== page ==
Here’s a wake-up call for the people of ‘Slumberland’

Whether or not one supports or opposes the incumbent government, it is no secret that Sri Lanka is grappling with multiple crises – and ironically, the pandemic happens to be at the bottom of this list, which is perhaps a measure of the success of our ongoing immunisation programme.

Be it the soaring cost of living, a debt portfolio that is spiralling out of control, an unprecedented forex crisis (and the consequential ban on an array of imports), plummeting reserves, the prospect of fuel shortages, a costly brain drain, and even recent murmurings by the medical and healthcare community of an impending fourth wave of COVID-19, these are among the horror stories that dominate the headlines these days.

In the midst of it all, the business community and citizenry are forced to watch an annual ritual relayed from parliament – some may say this is a regular occurrence! – in the shape and form of numbers… we call it the ‘annual budget.’

Which means that our parliamentarians spend an entire day listening to what always seems like a never-ending delineation of the nation’s fiscal status and hallucinations about how mitigation will work in the foreseeable future.

This is followed by even more reams of paper being allocated in the press to reproduce what’s been said, and countless seminars and webinars complete with expert panels discussing the pros and cons of the proposals – often in the selfish context of their respective businesses, sectors or indeed, political allegiances.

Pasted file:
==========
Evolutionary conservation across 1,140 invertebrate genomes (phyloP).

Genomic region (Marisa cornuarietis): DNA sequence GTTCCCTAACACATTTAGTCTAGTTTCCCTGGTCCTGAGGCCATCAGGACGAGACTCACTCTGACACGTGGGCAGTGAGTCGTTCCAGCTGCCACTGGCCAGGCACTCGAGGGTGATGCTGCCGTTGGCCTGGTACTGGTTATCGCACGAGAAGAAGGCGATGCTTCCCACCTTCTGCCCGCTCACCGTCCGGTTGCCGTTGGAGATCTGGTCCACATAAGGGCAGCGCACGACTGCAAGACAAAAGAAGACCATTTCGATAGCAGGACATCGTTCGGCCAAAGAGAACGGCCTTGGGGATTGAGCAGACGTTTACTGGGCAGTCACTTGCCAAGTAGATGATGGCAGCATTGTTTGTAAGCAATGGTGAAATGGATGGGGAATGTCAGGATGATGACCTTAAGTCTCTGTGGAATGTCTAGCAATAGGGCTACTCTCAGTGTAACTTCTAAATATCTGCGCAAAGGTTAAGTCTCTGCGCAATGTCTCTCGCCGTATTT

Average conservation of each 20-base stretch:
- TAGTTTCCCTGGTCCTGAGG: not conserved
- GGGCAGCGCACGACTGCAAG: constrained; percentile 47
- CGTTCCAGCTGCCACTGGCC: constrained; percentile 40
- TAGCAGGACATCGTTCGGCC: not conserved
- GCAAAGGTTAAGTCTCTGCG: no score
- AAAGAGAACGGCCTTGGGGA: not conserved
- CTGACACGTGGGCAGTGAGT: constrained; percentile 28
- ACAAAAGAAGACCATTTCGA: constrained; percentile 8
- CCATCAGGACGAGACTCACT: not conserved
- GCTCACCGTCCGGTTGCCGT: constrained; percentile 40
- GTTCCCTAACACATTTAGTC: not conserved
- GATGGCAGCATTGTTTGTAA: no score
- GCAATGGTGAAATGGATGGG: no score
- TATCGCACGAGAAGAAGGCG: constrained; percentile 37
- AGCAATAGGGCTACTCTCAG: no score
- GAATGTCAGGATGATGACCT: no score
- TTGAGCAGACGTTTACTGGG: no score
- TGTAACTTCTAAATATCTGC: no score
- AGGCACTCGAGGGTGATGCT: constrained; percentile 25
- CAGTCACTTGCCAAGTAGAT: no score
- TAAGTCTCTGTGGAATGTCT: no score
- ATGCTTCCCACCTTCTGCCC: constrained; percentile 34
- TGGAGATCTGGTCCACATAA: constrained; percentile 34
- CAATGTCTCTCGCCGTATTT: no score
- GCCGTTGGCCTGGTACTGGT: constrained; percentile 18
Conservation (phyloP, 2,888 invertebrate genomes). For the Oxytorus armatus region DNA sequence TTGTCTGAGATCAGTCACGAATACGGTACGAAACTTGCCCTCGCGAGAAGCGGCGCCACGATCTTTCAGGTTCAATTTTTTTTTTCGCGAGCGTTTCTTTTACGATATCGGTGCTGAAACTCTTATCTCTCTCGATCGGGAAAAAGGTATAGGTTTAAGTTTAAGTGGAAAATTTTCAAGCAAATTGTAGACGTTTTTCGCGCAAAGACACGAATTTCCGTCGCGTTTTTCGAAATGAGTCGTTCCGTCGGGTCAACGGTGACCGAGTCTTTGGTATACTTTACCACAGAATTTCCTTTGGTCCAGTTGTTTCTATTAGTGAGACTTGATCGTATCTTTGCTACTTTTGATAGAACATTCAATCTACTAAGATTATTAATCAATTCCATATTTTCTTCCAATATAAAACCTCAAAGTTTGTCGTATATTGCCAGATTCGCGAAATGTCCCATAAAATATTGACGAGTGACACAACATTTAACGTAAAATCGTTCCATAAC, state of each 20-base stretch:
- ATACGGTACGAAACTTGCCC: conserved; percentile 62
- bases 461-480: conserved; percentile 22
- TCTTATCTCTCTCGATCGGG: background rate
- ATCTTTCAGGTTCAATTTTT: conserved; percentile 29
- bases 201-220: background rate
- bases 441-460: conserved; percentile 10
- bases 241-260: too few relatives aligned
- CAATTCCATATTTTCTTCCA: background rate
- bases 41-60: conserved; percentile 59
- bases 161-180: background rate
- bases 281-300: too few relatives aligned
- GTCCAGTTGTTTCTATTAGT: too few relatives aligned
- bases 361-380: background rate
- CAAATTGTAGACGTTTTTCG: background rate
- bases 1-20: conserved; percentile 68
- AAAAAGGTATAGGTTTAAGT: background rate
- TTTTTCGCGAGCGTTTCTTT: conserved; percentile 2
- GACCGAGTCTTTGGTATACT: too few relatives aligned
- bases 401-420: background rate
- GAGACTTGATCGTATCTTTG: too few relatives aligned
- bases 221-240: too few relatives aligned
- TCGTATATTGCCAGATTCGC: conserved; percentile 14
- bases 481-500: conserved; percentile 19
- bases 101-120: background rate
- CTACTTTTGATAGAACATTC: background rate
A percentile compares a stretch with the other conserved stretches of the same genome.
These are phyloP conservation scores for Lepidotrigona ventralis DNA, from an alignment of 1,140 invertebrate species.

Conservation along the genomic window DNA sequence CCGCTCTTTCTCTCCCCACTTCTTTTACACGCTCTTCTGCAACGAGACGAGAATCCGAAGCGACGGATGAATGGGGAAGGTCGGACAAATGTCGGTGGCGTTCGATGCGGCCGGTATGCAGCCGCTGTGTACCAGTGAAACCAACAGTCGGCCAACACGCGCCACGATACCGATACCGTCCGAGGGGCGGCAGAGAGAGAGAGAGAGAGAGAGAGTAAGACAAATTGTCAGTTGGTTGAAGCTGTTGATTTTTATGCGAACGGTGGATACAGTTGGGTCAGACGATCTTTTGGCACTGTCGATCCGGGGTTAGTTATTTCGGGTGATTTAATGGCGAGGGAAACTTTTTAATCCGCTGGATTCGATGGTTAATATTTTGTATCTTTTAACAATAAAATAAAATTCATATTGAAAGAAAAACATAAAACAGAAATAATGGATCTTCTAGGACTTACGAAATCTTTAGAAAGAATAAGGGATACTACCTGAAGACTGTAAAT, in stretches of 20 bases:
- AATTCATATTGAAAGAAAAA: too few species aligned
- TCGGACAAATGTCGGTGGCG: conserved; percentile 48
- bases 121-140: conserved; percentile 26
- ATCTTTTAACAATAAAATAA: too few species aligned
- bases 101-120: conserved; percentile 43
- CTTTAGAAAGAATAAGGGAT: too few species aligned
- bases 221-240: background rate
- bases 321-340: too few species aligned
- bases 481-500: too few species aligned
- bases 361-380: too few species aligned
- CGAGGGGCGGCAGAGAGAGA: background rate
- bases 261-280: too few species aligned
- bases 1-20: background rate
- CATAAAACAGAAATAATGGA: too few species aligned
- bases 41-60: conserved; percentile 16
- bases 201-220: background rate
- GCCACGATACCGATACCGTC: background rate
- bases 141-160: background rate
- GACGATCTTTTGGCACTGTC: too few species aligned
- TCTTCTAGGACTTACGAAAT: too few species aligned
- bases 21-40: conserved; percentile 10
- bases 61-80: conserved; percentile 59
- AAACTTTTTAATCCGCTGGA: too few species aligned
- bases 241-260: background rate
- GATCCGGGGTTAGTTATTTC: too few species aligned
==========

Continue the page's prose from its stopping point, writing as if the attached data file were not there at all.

Rarely if ever do we hear anyone challenging the need for such an investment of precious time by citing two horror stories that warrant immediate attention, and may even mean that an annual budget is only necessary to propose and roll out big picture reforms – and apprise the people of the nation’s fiscal and economic status.

It is a given that tax evasion is costing us dearly, so much so that the powers that be (past and present, let it be said) have gone so far as to declare an amnesty for the cheats to repatriate their ill-gotten gains and only pay a one percent levy to say they’re sorry!

Likewise, anyone worth his or her salt knows full well that corruption has spread so far that it is costing our precious nation an estimated 10-15 percent of GDP.

So one may surmise that if action is taken to counter the twin evils – perhaps for the first time in many decades – we may not need annual amendments to each and every tax under the sun; in fact, we may not need to borrow as much as we do either.

Ah but there could be a catch…

Could it be that the very people who analyse, critique, and either throw brickbats or shower praise during and in the aftermath of a budget presentation are politically motivated or guilty of turning a blind eye to what’s going on?

Or worse still, complicit – either by literally giving in to the corrupt or being corrupt themselves?

We boast about our centuries old culture and all else so the answer to these burning questions must, in theory at least, be a resounding ‘no’ – unless you have a reason to believe that there’s even a modicum of truth about complicity in one form or another.

Let the jury decide; and let that not be for eternity.

– Editor-in-Chief